PART 3 – COMPARING TWO GROUPS Developing big ideas with sample-to-population inferences …

This is the third part of a series of posts on sample-to-population inferences, and progressively developing students understandings.

Comparing two groups:

Is what we are seeing when we compare the features of our samples of our two groups (in particular the median/mean) MORE than just sampling variation?

Our way of judging this difference gets more sophisticated as we move up our curriculum.  We essentially have a four-stage progression with details found HERE for NZ Curriculum Levels 5 to 7.  The fourth stage introduces formal bootstrapping methods for constructing confidence intervals.

STAGE 1: Curriculum Level 5 guide (Year 10 – 11ish) if the median of one group is outside the middle 50% of the other group then  you can make the call that “group 1 tends to be bigger than group 2 back in the population” (for samples of size 20 – 40).

boxI usually convince students that this works in two ways.  Firstly, by using the lesson progression developed by Pfankuuch et al (here are the key resources, but make sure you check out the workshop 1 material too.  This wiki also has all the resources and a summary together nicely (thanks Pip!).  The lesson progression uses a class investigation where students to take multiple samples from Karekare college, firstly comparing boys vs girls heights and secondly comparing times to school for students busing or walking.
Students CAN make the call that students who bus tend to take longer to travel to school than students who walk back in Karekare College – this is seen visually by the consistent shift between the multiple samples.  
buswalk

This idea is reinforced with arm-waving again.  It is important this time to make sure you have bling on each arm (in this case watches) to represent the medians.  You can see below that we have the situation where the two groups are so far apart that although the middle 50%s move (each arm) with repeated sampling, the medians (watches) are consistently outside the middle 50% (arms) of the other group (for at least one group).  Please note that this one is a bit tricky to pull off – our arms aren’t quite designed right for this sort of functionality…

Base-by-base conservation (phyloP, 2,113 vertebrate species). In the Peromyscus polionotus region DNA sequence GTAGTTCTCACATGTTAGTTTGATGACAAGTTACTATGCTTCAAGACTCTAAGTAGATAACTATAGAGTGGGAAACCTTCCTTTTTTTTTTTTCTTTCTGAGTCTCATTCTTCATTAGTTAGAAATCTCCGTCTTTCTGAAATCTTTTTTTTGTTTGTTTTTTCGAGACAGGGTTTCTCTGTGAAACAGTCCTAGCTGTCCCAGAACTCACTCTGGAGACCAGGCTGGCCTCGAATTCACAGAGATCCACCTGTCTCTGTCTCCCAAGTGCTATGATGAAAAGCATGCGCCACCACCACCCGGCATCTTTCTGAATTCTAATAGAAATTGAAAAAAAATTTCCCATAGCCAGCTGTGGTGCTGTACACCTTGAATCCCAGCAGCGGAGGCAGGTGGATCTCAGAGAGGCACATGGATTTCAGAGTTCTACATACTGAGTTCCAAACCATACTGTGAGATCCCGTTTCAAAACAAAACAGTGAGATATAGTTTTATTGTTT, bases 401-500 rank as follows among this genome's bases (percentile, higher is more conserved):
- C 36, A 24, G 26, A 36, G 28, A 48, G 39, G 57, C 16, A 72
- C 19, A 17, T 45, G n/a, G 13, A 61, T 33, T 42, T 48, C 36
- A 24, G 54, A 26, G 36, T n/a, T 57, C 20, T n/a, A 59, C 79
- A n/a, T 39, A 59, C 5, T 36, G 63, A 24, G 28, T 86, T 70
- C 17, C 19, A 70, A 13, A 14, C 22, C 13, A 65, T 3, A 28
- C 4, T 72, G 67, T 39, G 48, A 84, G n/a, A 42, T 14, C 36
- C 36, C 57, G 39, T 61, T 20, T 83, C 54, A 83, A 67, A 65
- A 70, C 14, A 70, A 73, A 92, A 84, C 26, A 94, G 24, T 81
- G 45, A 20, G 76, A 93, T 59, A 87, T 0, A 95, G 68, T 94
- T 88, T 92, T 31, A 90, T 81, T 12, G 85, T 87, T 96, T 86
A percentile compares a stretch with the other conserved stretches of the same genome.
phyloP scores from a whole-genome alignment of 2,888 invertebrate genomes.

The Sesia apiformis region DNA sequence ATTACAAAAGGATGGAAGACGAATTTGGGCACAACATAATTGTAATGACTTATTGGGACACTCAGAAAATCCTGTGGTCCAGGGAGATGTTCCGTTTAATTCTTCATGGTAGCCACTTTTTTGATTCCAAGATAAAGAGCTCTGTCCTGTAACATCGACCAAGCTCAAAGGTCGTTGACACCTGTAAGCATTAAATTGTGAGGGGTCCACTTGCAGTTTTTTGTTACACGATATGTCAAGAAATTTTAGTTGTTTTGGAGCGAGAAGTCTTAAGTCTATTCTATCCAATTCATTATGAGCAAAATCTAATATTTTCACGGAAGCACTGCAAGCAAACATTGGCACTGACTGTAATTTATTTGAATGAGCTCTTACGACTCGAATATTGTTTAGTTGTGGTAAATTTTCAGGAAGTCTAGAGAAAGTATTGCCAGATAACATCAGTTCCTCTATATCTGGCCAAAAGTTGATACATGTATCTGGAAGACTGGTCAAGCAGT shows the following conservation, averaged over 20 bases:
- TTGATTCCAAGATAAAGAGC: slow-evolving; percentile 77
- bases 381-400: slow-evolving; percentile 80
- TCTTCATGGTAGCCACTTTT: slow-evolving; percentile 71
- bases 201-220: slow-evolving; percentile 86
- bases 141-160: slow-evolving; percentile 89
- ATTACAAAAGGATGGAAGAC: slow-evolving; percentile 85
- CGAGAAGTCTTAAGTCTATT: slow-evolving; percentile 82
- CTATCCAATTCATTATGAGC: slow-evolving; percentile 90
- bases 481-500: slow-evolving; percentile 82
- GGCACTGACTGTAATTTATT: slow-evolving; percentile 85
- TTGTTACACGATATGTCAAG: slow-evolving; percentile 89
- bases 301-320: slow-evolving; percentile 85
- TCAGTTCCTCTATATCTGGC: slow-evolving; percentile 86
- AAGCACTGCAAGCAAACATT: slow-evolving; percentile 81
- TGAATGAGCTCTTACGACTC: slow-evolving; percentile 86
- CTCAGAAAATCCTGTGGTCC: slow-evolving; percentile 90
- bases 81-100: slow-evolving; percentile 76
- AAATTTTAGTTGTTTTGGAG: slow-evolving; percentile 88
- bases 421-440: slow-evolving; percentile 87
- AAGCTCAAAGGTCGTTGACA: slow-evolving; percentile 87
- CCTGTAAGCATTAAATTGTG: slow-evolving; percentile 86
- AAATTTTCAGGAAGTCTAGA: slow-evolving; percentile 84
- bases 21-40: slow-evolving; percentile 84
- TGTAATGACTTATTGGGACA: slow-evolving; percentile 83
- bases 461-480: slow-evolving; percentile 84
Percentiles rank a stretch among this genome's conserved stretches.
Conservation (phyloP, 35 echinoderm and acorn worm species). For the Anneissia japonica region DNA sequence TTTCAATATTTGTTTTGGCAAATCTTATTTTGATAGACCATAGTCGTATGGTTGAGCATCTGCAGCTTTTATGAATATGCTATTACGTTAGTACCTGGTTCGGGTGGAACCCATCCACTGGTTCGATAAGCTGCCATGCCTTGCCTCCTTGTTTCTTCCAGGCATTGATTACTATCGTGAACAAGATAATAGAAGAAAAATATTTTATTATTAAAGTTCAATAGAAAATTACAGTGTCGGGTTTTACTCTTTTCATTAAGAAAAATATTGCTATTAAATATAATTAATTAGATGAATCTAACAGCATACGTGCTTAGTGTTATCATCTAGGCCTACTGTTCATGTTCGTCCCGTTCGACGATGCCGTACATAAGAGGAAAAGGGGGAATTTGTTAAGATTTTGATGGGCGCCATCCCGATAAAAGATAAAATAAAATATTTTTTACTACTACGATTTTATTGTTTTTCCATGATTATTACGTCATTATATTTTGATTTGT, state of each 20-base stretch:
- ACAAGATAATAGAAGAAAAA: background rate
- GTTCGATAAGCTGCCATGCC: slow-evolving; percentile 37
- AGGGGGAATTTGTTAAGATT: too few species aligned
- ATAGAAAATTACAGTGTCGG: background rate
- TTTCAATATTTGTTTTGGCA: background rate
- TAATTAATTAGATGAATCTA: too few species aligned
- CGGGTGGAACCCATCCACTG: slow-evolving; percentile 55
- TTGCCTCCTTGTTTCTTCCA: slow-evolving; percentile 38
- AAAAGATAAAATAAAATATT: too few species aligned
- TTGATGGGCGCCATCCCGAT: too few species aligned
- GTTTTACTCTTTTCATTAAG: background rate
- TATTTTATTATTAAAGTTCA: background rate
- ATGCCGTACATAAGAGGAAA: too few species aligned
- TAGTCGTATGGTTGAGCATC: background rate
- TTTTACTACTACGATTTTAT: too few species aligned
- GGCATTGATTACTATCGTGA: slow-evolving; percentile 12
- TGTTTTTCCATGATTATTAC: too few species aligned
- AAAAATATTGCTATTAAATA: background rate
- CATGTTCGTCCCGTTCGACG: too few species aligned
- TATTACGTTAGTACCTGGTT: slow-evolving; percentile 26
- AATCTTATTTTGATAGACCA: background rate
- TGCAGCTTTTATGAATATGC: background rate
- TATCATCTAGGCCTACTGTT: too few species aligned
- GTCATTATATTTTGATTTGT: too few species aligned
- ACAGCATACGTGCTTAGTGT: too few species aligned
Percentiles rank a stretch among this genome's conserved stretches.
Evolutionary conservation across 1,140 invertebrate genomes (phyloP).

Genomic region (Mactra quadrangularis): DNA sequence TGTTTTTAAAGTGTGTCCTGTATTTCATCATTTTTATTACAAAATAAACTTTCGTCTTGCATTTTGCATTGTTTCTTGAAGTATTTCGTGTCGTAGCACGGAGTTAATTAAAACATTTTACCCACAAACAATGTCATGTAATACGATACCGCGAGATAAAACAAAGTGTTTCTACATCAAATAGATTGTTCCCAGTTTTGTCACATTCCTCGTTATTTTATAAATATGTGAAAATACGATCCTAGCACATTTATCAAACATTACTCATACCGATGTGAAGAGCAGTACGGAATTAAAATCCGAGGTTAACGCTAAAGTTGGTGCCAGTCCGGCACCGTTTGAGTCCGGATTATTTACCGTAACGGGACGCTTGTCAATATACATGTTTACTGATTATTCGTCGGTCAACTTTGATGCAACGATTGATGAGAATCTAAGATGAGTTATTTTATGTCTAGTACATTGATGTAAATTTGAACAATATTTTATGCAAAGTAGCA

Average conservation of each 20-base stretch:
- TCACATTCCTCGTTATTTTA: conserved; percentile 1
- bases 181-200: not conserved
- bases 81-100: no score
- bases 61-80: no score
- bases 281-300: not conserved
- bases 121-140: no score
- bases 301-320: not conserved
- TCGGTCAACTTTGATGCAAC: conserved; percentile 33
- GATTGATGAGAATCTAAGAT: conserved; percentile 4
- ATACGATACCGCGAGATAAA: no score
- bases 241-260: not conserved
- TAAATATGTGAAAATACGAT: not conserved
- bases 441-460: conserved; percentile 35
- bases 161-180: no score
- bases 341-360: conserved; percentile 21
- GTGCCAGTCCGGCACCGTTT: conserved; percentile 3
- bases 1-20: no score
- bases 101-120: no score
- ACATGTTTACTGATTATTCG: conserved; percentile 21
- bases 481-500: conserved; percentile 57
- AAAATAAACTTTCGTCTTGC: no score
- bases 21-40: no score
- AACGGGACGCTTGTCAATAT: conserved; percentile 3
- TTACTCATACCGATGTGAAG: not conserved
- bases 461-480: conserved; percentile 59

giphy (5).gif

Students CANNOT make the call that boys tend to be taller than girls back in Karekare College – visually the multiple samples don’t show the same consistency.  That is, there isn’t enough of a shift between the samples of the two groups to say whether boys tend to be taller than girls or if girls tend to be taller than boys back in the population.
boygirl

With similar arm-waving ideas as previously – this time with repeated sampling we show that if the two group in the original sample are close together,  the middle 50% (arms) and medians (watches) may stay in the same positions or may switch round with repeated sampling due to sampling variation – so we can’t actually tell from this sample what’s happening with the difference between the two groups back in the population.

giphy (6)

STAGE 2: Curriculum level 6 guide (Year 11ish):  if the distance between the medians is greater than a proportion of the “overall visible spread” (OVS) then we can make the claim that B tends to be bigger than A back in the population.  The proportional relationship between the medians and OVS is linked to both sample size and spread.

L6 box

The idea that sampling variation is influenced both by sample size, and spread of the population is an important idea to start developing with students.  We work as a class to create multiple samples of different sizes (as discussed in Part 1) and to explore the link between the difference in medians and the size of the overall visable spread.  Resources are available on Census@School here.

STAGE 3: Curriculum level 7 guide (Year 12):  if the informal confidence intervals for the medians do not overlap then we can be pretty sure that the median of B is bigger than the median of A back in the population.  

box2

Students take to this guide quite naturally and just run with it if the work has been put into developing their understanding of informal confidence intervals, why we need them and how we incorporate sampling variation measures.  We need to make sure we emphasise the slight difference in the conclusion we are drawing – this time it is directly about comparing population medians.

Again, I reinforce ideas of sampling variation and confidence interval construction with hand-waving.  When our groups are close together, with a sample size of n then the confidence intervals are THIS wide and with repeated sampling they will “jiggle” round quite a bit due to sampling variation.  [insert suitable sound effect at *].  If we increase the sample size then the confidence intervals will get narrower*, AND there will be less “jiggle” so we can be pretty sure that back in the population we will see the differences in the medians of the two groups.

giphy (7)

STAGE 4: Curriculum level 8 (Year 13):  Students complete their sample-to-population inference journey with us in their last year of high school by meeting a formal re-sampling method, namely bootstrapping, to create confidence intervals.

Further details on teaching bootstrapping for understanding can be found here (Session D – clarifying inferences) or here  (original roll-out teacher professional development). 

Part 1 – Sampling variation

Part 2 – Confidence intervals

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